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LANL Officials Present Update To Community Leaders

on August 24, 2017 - 6:28am

Los Alamos National Laboratory Director Charlie McMillan

 

By MAIRE O'NEILL
Los Alamos Daily Post
 

Los Alamos National Laboratory Director Charlie McMillan told Los Alamos community leaders Wednesday morning that the Lab is committed to executing its national security mission safely and securely while the National Nuclear Security Administration (NNSA) carries out their process of finding a new contractor.

“We will remain strong through the transition as we work on what the Lab does on behalf of the nation,” he told more than 270 gathered for updates from McMillan, NNSA Los Alamos Field Office Manager Kim Davis Lebak and NNSA Environmental Manager Doug Hintze.

McMillan confirmed that the Lab’s five-year staffing plan is on track and that the Lab expects to hire 1,000 more employees this year. Some 1,100 people were hired in 2016 and the Lab currently has 11,064 employees, he said.

McMillan said 45 percent of the new hires in 2016 were under the age of 35. Between June 1, 2016 and May 31 of this year, 35 percent of the people hired were born in New Mexico. He said the Lab is collaborating with New Mexico colleges to meet its needs.

“Together we are building a work force to meet the Lab’s needs for 2030,” McMillan said.

He went on to outline some of the work currently in the spotlight but is particularly proud that the Lab’s Trinity supercomputer, which he said is the fastest in the country. He said he has seen calculations coming off Trinity that are solving problems in nuclear deterrents that the Lab couldn’t solve a year ago.

McMillan also spoke about the National High Magnetic Field Laboratory, which has delivered test results in non-destructive magnetic fields up to and exceeding 100 tesla or two million times the earth’s magnetic field.

McMillan announced the restart of a Lab program that will allow 30 New Mexico school districts and tribes to receive excess furniture and supplies beginning in September.

Lebak gave a brief update on NNSA activities focusing mainly on the new interim storage facility for transuranic waste prior to shipment to the Waste Isolation Pilot Project in Carlsbad. She said start-up for the $99.2 million facility she called “modern and robust” is anticipated to occur in November.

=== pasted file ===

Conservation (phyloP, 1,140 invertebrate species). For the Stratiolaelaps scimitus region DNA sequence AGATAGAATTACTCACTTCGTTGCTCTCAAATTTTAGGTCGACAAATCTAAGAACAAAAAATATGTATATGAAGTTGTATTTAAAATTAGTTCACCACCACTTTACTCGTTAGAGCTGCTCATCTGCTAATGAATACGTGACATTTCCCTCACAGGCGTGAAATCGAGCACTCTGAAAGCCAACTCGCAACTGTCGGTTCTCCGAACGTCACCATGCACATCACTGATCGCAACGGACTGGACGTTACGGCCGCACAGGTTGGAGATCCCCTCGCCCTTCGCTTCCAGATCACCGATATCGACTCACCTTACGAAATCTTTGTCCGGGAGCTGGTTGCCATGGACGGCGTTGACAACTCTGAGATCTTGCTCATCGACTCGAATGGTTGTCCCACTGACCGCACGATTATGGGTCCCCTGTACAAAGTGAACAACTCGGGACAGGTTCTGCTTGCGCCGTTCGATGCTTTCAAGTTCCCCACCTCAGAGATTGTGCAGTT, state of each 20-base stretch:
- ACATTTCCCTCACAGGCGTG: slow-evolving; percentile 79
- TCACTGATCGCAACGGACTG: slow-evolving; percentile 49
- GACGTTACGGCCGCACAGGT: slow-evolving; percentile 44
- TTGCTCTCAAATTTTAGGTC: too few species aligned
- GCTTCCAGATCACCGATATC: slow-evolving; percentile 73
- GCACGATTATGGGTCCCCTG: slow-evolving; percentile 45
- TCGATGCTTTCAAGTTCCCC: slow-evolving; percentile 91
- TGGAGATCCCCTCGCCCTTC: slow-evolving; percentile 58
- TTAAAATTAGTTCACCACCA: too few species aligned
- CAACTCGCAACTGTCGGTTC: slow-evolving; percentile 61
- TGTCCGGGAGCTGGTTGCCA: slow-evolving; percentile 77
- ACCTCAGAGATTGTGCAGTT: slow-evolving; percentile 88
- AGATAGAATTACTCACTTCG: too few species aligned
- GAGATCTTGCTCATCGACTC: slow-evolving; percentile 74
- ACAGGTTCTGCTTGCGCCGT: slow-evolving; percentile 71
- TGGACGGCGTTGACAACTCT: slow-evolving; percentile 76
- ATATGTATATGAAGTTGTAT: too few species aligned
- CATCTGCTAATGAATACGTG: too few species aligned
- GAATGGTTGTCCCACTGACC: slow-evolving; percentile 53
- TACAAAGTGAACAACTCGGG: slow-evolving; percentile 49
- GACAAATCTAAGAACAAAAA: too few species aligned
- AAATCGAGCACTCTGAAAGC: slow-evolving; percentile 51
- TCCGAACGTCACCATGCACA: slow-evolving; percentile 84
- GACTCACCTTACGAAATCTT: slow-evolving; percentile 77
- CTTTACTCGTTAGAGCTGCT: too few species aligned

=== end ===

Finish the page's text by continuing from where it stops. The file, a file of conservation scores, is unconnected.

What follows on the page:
When asked about the NNSA request for proposal for management and operations of the Lab, Lebak said the rules are “pretty prescriptive” and asked people to use the NNSA website, nnsa.energy.gov, to find answers.

Hintze reported on the remediation of 60 barrels of nitrate salts and said 27 have been completed with the project going slower than expected. He also addressed the arrest of the migration of the chromium plume on the top of the aquifer toward San Ildefonso Pueblo saying that the extraction and treatment of the water is a temporary measure until a final solution is found. He said one idea is to inject molasses into the water that would convert Chromium 6 to Chromium 3, which he said is found in multivitamins.

Questions asked by community leaders mostly concerned the effects of the new contract on communities, the LANL Foundation and economic growth in the area. Davis Lebak again deferred to the NNSA website for information, saying her office is not leading this procurement.

Hintze said that community involvement going forward would be common practice for Environmental Management contracts. He said it is not required but EM wants to make sure they get the best product and include community impact in their proposal.

Asked what the community could do to help the Lab with the transition, McMillan said the quality of education is incredibly important to families. He said the second thing would be housing because Los Alamos is a beautiful place and retirees like to say here.

U.S. Rep. Ben Ray Lujan who was also part of this morning's panel said people should participate in decisions being made in the community.

“Get involved in the issues. Stay active otherwise decisions will be made without your input,” he advised. He also suggested that people push those responsible to speak on their behalf.

Asked about the length of time it currently takes to get a security clearance for a new employee, McMillan said the average time is well over a year. He said this is a government-wide problem and not just for the Department of Energy.

“There’s no silver bullet and we will have to live with it for some time to come,” he said. He admitted that the Lab is losing some employees but that there is no flood of people leaving because of the clearance issue. He said he was more concerned about the impact on getting the work done.

“We have 1,400 waiting for clearances,” McMillan said. “I am trying not to yell.”

He said the Lab is starting to hire people and get their clearance process started while they are still studying so that they will be able to start work immediately.


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